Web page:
NT station buy grows Rinehart pastoral empire
Iron ore baron Gina Rinehart continues to build her northern pastoral empire by purchasing another cattle station in the Northern Territory.
Hancock Prospecting this week confirmed it had acquired the 171,000ha Willeroo pastoral property, about 100km west of Katherine in the NT.
Willeroo holds about 20,000 cattle and is next to Aroona, which Hancock acquired earlier this year, allowing the stations to operate as a combined unit.
Mrs Rinehart said Willeroo would also complement Hancock’s other properties in northern Australia.
She said the intention was to replicate measures at Willeroo that had been successfully introduced on other Hancock stations, and were currently being rolled out across Kidman properties.
Hancock Agriculture chief executive David Larkin said with continued investment and the introduction of new technology and cattle-welfare programs trialled successfully at the Hancock properties, the beef portfolio would grow.
It presented greater tools for management and economies of scale, and the opportunity to increase stock numbers and productivity.
The Willeroo purchase means Mrs Rinehart owns 29 agricultural properties, which includes a stud farm, two feedlots, export yards and a range of properties across WA, NT, South Australia, Queensland and NSW. Last year, with Chinese partners, Mrs Rinehart bought the S Kidman & Co stable of pastoral properties.
The move follows fellow magnate Kerry Stokes’ exclusive negotiations to sublease two Kimberley cattle stations owned by the financially stricken Bunuba Dawangarri Aboriginal Corporation.
The deal would see Mr Stokes’ Australian Capital Equity sublease the 80,000ha Fairfield and 405,000ha Leopold Downs stations, near Fitzroy Crossing.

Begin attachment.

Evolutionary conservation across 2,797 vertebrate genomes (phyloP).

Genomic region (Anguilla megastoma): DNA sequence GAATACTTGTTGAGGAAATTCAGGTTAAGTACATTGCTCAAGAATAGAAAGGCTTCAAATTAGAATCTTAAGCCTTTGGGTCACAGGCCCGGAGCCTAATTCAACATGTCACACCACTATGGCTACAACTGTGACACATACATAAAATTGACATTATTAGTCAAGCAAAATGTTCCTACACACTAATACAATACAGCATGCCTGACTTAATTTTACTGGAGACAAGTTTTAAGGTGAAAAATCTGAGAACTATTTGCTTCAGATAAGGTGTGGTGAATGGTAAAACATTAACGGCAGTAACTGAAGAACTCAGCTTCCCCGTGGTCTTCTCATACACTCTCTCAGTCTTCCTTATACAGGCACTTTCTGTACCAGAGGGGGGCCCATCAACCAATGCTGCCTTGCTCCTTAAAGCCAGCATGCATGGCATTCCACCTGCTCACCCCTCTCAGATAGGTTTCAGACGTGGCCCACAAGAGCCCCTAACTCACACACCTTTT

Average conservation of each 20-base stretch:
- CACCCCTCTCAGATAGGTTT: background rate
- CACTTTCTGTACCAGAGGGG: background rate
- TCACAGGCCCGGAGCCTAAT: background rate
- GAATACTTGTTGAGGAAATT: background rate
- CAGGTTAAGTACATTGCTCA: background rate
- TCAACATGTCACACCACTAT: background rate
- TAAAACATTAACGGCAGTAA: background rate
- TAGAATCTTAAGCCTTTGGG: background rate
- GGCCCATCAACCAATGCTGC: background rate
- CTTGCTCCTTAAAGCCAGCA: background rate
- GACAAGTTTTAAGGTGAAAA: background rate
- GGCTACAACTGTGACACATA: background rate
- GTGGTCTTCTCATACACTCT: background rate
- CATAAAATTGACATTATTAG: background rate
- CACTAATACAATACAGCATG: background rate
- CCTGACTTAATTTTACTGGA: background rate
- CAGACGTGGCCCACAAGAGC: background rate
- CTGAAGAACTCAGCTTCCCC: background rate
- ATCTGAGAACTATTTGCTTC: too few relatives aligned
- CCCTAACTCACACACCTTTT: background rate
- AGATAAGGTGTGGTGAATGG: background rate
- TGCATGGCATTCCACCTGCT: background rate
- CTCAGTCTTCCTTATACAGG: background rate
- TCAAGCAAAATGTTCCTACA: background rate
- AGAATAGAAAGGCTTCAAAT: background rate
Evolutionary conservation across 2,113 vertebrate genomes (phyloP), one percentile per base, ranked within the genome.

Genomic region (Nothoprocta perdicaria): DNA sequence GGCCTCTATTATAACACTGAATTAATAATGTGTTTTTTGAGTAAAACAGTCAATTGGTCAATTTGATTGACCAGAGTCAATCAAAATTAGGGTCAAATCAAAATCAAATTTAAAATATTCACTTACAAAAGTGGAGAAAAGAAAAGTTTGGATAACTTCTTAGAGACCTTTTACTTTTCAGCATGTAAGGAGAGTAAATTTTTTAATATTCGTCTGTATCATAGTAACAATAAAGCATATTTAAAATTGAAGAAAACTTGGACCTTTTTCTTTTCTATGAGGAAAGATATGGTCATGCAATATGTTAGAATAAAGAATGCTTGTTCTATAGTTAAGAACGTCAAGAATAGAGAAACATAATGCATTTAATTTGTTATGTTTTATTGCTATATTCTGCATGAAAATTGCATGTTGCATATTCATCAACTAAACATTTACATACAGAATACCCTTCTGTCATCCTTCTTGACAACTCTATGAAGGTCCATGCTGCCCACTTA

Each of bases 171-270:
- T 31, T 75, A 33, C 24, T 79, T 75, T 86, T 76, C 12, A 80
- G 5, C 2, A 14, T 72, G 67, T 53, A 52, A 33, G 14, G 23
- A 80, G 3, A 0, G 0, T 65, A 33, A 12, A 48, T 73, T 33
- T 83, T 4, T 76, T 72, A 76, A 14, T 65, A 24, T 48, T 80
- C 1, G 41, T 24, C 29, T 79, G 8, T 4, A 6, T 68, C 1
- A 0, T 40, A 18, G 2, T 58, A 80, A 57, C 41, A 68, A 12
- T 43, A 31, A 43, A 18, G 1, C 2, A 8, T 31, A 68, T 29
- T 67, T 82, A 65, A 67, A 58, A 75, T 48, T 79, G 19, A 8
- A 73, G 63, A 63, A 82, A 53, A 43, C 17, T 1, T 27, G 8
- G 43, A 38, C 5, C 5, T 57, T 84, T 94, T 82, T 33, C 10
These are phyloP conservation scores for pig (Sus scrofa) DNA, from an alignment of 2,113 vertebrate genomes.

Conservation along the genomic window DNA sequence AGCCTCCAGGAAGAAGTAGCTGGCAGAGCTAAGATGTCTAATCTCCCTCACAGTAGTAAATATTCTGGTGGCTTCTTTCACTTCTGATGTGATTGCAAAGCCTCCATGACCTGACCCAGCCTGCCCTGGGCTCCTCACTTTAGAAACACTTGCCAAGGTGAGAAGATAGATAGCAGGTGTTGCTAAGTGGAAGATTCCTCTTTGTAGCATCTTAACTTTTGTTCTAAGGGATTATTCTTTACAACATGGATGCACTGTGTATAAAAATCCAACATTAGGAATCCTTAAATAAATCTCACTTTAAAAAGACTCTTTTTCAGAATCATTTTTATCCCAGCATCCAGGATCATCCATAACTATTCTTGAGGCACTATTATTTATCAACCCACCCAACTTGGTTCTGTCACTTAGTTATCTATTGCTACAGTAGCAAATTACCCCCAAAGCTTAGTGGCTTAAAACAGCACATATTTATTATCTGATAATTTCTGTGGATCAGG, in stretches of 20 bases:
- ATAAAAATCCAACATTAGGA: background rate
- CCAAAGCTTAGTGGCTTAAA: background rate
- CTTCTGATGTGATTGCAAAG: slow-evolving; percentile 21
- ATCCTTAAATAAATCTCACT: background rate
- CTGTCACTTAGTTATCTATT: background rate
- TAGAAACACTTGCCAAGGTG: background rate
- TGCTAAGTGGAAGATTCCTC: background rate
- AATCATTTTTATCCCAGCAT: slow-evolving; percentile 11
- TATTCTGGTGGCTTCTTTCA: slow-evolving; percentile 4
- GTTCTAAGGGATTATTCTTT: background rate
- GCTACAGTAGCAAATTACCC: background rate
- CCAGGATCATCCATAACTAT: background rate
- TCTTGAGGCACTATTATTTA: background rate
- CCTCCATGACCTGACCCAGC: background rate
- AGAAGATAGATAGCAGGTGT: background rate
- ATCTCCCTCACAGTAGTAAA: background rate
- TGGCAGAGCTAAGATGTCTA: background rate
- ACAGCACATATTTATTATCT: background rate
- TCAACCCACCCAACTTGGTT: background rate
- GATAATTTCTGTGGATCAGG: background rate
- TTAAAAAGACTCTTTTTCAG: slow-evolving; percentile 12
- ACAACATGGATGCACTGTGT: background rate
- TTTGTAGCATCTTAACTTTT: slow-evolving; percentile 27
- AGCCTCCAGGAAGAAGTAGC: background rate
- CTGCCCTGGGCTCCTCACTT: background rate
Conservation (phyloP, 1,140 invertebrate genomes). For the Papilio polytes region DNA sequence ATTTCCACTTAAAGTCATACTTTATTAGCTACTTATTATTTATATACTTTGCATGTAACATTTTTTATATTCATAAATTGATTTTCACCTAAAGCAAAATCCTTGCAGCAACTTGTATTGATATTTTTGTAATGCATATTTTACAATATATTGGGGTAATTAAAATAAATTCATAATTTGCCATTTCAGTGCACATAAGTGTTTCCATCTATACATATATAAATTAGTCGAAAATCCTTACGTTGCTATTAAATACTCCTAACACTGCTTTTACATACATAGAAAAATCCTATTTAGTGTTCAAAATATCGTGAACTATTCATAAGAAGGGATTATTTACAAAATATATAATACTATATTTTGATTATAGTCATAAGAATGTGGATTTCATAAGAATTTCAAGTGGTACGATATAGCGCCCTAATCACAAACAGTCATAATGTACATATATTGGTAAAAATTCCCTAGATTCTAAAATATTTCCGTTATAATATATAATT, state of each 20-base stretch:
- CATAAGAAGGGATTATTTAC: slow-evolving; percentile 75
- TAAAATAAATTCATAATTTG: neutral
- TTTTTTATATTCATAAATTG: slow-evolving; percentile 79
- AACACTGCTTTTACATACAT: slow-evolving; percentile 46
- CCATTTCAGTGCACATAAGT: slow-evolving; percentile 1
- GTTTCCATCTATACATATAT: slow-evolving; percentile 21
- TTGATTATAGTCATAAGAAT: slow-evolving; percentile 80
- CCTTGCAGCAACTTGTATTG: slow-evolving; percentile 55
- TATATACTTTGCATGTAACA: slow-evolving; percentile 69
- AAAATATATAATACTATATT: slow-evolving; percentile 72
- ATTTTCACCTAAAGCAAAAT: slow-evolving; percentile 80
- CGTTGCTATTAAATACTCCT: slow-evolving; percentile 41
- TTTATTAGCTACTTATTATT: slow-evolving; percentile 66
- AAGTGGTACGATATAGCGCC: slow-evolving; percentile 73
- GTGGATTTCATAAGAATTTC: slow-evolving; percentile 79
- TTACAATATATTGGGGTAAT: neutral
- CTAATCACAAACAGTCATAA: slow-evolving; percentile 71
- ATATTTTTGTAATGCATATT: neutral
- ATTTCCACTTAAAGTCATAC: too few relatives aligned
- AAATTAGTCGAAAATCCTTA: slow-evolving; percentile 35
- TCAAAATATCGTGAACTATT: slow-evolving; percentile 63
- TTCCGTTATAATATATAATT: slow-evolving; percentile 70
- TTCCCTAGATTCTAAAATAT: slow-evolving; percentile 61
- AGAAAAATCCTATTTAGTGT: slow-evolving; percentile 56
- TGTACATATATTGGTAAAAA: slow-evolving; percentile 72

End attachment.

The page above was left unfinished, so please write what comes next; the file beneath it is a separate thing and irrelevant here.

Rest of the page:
Mr Stokes owned Leopold in the 1980s with business partner Peter Murray.
Most of Leopold and parts of Fairfield were damaged in a fire that this month affected four Kimberley cattle stations.
It is understood ACE was one of three parties invited to put a submission to the Bunuba people last week but had since entered into exclusive negotiations.
“At the moment, you have some of the most run-down, yet beautiful stations in the Kimberley,” a source familiar with the deal said. “There is a real opportunity for ACE with its capital and past history of turning stations around to get involved while providing a cash injection for the Bunuba people.”
There is expected to be a benefit for the local people in terms of employment, construction and traineeship opportunities. The length of the sublease is yet to be finalised but could span 20 years.
In a similar arrangement, ACE subleased part of the 300,000ha Charnley River Station in the Kimberley from the Australian Wildlife Conservancy. ACE will fence off an area to exclude cattle from river systems and areas important for endangered species.